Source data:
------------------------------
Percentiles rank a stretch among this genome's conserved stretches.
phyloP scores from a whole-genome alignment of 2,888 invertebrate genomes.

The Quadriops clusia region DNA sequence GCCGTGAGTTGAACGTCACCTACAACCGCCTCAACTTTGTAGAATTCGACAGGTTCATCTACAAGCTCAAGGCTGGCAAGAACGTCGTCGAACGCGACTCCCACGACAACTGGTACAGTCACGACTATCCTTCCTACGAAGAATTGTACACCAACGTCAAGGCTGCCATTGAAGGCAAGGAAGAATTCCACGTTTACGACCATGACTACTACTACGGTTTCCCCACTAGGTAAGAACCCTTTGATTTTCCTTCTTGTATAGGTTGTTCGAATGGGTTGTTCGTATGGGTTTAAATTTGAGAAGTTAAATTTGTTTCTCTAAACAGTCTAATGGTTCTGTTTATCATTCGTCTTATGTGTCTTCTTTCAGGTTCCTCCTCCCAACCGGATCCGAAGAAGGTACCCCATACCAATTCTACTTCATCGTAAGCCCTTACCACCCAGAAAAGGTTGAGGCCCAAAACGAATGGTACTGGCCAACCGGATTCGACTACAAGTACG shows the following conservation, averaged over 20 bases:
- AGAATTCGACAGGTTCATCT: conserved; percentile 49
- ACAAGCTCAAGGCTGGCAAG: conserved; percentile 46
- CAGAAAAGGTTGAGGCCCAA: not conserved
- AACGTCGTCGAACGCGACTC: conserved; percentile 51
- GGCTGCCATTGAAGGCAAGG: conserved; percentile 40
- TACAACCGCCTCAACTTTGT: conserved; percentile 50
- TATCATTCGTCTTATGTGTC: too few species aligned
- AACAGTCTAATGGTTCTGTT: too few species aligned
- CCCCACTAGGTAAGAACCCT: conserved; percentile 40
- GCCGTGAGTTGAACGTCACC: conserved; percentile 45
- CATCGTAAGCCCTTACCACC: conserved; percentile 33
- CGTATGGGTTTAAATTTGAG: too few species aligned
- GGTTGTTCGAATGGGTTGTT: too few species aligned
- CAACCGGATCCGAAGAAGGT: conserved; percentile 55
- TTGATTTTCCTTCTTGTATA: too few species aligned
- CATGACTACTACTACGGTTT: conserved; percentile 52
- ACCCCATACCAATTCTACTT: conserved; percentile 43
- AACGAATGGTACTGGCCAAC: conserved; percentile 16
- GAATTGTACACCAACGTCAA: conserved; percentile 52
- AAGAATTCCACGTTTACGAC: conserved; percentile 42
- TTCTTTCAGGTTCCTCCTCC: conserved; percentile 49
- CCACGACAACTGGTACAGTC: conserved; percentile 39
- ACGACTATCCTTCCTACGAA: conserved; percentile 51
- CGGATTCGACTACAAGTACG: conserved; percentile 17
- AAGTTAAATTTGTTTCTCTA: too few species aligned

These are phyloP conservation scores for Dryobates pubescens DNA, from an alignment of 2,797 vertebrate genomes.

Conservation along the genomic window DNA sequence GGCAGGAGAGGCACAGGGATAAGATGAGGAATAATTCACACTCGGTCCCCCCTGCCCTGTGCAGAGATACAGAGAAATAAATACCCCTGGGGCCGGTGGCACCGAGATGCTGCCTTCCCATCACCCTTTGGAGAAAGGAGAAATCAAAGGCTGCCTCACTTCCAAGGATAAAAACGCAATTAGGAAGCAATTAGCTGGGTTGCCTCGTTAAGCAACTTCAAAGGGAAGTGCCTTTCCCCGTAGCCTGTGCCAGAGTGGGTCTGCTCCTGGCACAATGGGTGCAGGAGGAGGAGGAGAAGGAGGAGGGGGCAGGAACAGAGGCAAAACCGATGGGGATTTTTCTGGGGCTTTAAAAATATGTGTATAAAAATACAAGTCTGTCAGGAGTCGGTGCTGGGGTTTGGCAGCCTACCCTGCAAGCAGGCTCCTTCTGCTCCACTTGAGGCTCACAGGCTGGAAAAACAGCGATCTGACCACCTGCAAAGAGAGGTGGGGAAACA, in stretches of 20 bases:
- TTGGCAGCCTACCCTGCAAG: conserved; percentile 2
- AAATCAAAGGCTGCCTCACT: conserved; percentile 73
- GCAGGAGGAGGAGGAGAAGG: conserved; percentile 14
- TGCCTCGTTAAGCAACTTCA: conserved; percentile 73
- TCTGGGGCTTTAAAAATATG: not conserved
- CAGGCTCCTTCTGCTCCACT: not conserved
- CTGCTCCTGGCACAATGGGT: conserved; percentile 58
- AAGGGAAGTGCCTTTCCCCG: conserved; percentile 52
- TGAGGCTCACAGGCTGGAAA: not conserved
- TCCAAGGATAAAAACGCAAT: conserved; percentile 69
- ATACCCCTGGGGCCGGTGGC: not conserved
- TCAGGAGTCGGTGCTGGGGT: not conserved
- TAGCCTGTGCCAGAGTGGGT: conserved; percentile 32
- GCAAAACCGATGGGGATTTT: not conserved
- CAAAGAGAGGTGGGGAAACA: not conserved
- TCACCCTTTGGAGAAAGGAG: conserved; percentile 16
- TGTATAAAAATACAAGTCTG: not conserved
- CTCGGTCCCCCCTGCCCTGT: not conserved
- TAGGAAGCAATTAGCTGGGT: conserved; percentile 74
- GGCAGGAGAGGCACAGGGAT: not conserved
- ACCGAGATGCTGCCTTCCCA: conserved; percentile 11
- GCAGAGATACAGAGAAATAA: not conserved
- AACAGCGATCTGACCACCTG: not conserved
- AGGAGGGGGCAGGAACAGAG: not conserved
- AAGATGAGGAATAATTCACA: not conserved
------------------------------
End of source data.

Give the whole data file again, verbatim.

Percentiles rank a stretch among this genome's conserved stretches.
phyloP scores from a whole-genome alignment of 2,888 invertebrate genomes.

The Quadriops clusia region DNA sequence GCCGTGAGTTGAACGTCACCTACAACCGCCTCAACTTTGTAGAATTCGACAGGTTCATCTACAAGCTCAAGGCTGGCAAGAACGTCGTCGAACGCGACTCCCACGACAACTGGTACAGTCACGACTATCCTTCCTACGAAGAATTGTACACCAACGTCAAGGCTGCCATTGAAGGCAAGGAAGAATTCCACGTTTACGACCATGACTACTACTACGGTTTCCCCACTAGGTAAGAACCCTTTGATTTTCCTTCTTGTATAGGTTGTTCGAATGGGTTGTTCGTATGGGTTTAAATTTGAGAAGTTAAATTTGTTTCTCTAAACAGTCTAATGGTTCTGTTTATCATTCGTCTTATGTGTCTTCTTTCAGGTTCCTCCTCCCAACCGGATCCGAAGAAGGTACCCCATACCAATTCTACTTCATCGTAAGCCCTTACCACCCAGAAAAGGTTGAGGCCCAAAACGAATGGTACTGGCCAACCGGATTCGACTACAAGTACG shows the following conservation, averaged over 20 bases:
- AGAATTCGACAGGTTCATCT: conserved; percentile 49
- ACAAGCTCAAGGCTGGCAAG: conserved; percentile 46
- CAGAAAAGGTTGAGGCCCAA: not conserved
- AACGTCGTCGAACGCGACTC: conserved; percentile 51
- GGCTGCCATTGAAGGCAAGG: conserved; percentile 40
- TACAACCGCCTCAACTTTGT: conserved; percentile 50
- TATCATTCGTCTTATGTGTC: too few species aligned
- AACAGTCTAATGGTTCTGTT: too few species aligned
- CCCCACTAGGTAAGAACCCT: conserved; percentile 40
- GCCGTGAGTTGAACGTCACC: conserved; percentile 45
- CATCGTAAGCCCTTACCACC: conserved; percentile 33
- CGTATGGGTTTAAATTTGAG: too few species aligned
- GGTTGTTCGAATGGGTTGTT: too few species aligned
- CAACCGGATCCGAAGAAGGT: conserved; percentile 55
- TTGATTTTCCTTCTTGTATA: too few species aligned
- CATGACTACTACTACGGTTT: conserved; percentile 52
- ACCCCATACCAATTCTACTT: conserved; percentile 43
- AACGAATGGTACTGGCCAAC: conserved; percentile 16
- GAATTGTACACCAACGTCAA: conserved; percentile 52
- AAGAATTCCACGTTTACGAC: conserved; percentile 42
- TTCTTTCAGGTTCCTCCTCC: conserved; percentile 49
- CCACGACAACTGGTACAGTC: conserved; percentile 39
- ACGACTATCCTTCCTACGAA: conserved; percentile 51
- CGGATTCGACTACAAGTACG: conserved; percentile 17
- AAGTTAAATTTGTTTCTCTA: too few species aligned

These are phyloP conservation scores for Dryobates pubescens DNA, from an alignment of 2,797 vertebrate genomes.

Conservation along the genomic window DNA sequence GGCAGGAGAGGCACAGGGATAAGATGAGGAATAATTCACACTCGGTCCCCCCTGCCCTGTGCAGAGATACAGAGAAATAAATACCCCTGGGGCCGGTGGCACCGAGATGCTGCCTTCCCATCACCCTTTGGAGAAAGGAGAAATCAAAGGCTGCCTCACTTCCAAGGATAAAAACGCAATTAGGAAGCAATTAGCTGGGTTGCCTCGTTAAGCAACTTCAAAGGGAAGTGCCTTTCCCCGTAGCCTGTGCCAGAGTGGGTCTGCTCCTGGCACAATGGGTGCAGGAGGAGGAGGAGAAGGAGGAGGGGGCAGGAACAGAGGCAAAACCGATGGGGATTTTTCTGGGGCTTTAAAAATATGTGTATAAAAATACAAGTCTGTCAGGAGTCGGTGCTGGGGTTTGGCAGCCTACCCTGCAAGCAGGCTCCTTCTGCTCCACTTGAGGCTCACAGGCTGGAAAAACAGCGATCTGACCACCTGCAAAGAGAGGTGGGGAAACA, in stretches of 20 bases:
- TTGGCAGCCTACCCTGCAAG: conserved; percentile 2
- AAATCAAAGGCTGCCTCACT: conserved; percentile 73
- GCAGGAGGAGGAGGAGAAGG: conserved; percentile 14
- TGCCTCGTTAAGCAACTTCA: conserved; percentile 73
- TCTGGGGCTTTAAAAATATG: not conserved
- CAGGCTCCTTCTGCTCCACT: not conserved
- CTGCTCCTGGCACAATGGGT: conserved; percentile 58
- AAGGGAAGTGCCTTTCCCCG: conserved; percentile 52
- TGAGGCTCACAGGCTGGAAA: not conserved
- TCCAAGGATAAAAACGCAAT: conserved; percentile 69
- ATACCCCTGGGGCCGGTGGC: not conserved
- TCAGGAGTCGGTGCTGGGGT: not conserved
- TAGCCTGTGCCAGAGTGGGT: conserved; percentile 32
- GCAAAACCGATGGGGATTTT: not conserved
- CAAAGAGAGGTGGGGAAACA: not conserved
- TCACCCTTTGGAGAAAGGAG: conserved; percentile 16
- TGTATAAAAATACAAGTCTG: not conserved
- CTCGGTCCCCCCTGCCCTGT: not conserved
- TAGGAAGCAATTAGCTGGGT: conserved; percentile 74
- GGCAGGAGAGGCACAGGGAT: not conserved
- ACCGAGATGCTGCCTTCCCA: conserved; percentile 11
- GCAGAGATACAGAGAAATAA: not conserved
- AACAGCGATCTGACCACCTG: not conserved
- AGGAGGGGGCAGGAACAGAG: not conserved
- AAGATGAGGAATAATTCACA: not conserved